In another case of a smaller exhibitor calling foul against one of the country's top theater circuits, Portland, Ore.-based Wallace Theaters and its Hollywood Theaters subsidiary have filed suit again
(The Hollywood Reporter) -- In another case of a smaller exhibitor calling foul against one of the country's top theater circuits, Portland, Ore.-based Wallace Theaters and its Hollywood Theaters subsidiary have filed suit against Carmike Cinemas for antitrust violations regarding Carmike's theaters in Longview, Texas, and Boseman, Mont.
Two lawsuits, filed simultaneously in Texas and Montana, claim that Carmike, the nation's fourth-largest theater chain, is using its circuit power to force studios to grant clearances to the chain's theaters, a process whereby, at Carmike's request, studios give film prints to Carmike and not to the rival theater chain with which it competes in a given area.
According to the claim, because 68% of Carmike's theaters are located in monopoly zones -- zones where they are the only game in town -- Carmike wields significant power over the studios who will be deprived of access to the film-going public if Carmike doesn't play their films. Wallace alleges that Carmike uses its monopoly power to convince distributors to play its theaters in both Longview and Boseman and not at Wallace's theaters.
In Longview, Hollywood has operated a widescreen multiplex, the Hollywood Movies 9, since 1999, while Carmike operates the Carmike Cinemas 10. Hollywood is currently building the North Longview Stadium 14 Cinema, a 14-screen, stadium-style theater, located 1.8 miles from the Carmike 10 and set to be completed by 2006.
According to Scott Wallace, president of Wallace Theaters, a clearance policy was in effect with Hollywood's older theater and Carmike's old theater, which because of their similar configurations was reasonable. However, Wallace says it has received word via Carmike's lawyers that Carmike will not play day-and-date with Wallace's new state-of-the art theater.
"The public doesn't get the benefit of the brand new facility," Wallace said. "Across America, theaters are playing day-and-date, whether they are across the street or a mile apart. We want the same opportunity that the other circuits receive in other markets in similar circumstances."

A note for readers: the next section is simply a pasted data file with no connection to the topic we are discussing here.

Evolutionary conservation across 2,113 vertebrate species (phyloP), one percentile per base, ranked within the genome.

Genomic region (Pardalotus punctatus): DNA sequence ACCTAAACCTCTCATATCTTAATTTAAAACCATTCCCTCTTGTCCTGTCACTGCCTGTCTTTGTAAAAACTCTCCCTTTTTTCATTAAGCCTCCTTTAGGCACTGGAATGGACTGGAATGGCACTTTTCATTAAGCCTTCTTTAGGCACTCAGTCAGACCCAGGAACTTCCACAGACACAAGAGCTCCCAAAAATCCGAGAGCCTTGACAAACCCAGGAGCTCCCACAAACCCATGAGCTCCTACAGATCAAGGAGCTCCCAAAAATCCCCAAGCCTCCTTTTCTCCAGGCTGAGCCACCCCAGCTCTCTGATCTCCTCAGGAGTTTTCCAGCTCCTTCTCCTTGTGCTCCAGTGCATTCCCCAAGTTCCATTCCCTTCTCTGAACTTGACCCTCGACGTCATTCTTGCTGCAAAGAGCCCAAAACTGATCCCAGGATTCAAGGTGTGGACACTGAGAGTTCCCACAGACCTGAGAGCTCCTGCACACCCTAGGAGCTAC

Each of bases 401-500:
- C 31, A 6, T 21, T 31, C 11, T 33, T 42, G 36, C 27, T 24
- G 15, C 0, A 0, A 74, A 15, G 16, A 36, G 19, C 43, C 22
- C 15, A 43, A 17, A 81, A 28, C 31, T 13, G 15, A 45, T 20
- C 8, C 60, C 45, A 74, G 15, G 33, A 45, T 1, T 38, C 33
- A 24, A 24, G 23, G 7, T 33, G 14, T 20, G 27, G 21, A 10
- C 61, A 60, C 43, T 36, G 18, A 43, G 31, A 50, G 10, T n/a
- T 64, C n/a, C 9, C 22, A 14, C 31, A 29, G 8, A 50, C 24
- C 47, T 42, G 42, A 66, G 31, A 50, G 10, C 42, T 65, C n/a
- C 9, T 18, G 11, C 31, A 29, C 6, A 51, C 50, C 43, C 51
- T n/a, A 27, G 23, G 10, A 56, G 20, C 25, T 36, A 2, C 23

In Bozeman, Wallace has operated the Wallace Gallatin Cinemas 11 since 2003. The only other multi-screen movie theater is a nonstadium-style theater owned by Carmike called the Campus Square 8. Since the Wallace Gallatin theater was built, Wallace says in its suit that Carmike "has engaged in anticompetitive practice of entering into contracts, combinations and conspiracies with various film distributors with the purpose and effect of excluding other exhibitors from obtaining films on a day-and-date basis in zones in which Carmike faces competition."
Wallace argues, "Fox, Warners and Universal have each told us they will play day-and-date in Longview and we will get a print in Boseman, provided they get an okay from Carmike."
Fox, Warners and Universal all declined comment.
According to one distributor familiar with the set up in Longview, "If Carmike still requests the clearance, I would probably honor it. I would also be willing to play day-and-date, but I don't think it's a crazy clearance. We play them both, but I don't just give one theater product because they have a better theater."
The practice of clearances and the issue of larger theater circuits wielding their power has become a hot topic as of late. Earlier this month the owners of the Palm Desert, Calif., indie theater Cinemas Palme d'Or filed a complaint against large regional player Century Theatres for using its "circuit-wide clout" to sway distributors to book at their theater rather than the smaller indie house.
The practice of clearances is not illegal; however, every theater is supposed to be booked independently of each other under the consent agreements that resulted from antitrust investigations in the 1940s.
According to Wallace's attorney, Thomas Boeder of Seattle-based Perkins Coie, with theatrical exhibition windows getting smaller, distributors need as many screens as possible.
"I think it is beyond argument that distributors need to maximize their number of runs," Boeder said. "What we are seeing with a strong exhibitor like Carmike is they are willing to play day-and-date with themselves, and they will play day-and-date when the other theaters close to them are part of a favored group. The only time they don't play day-and-date is when they have a smaller competitor like Wallace or a poor independent. The reason is that it amounts to the old-fashioned exercise of circuit power, which is an antitrust violation."
Carmike declined comment on the suit.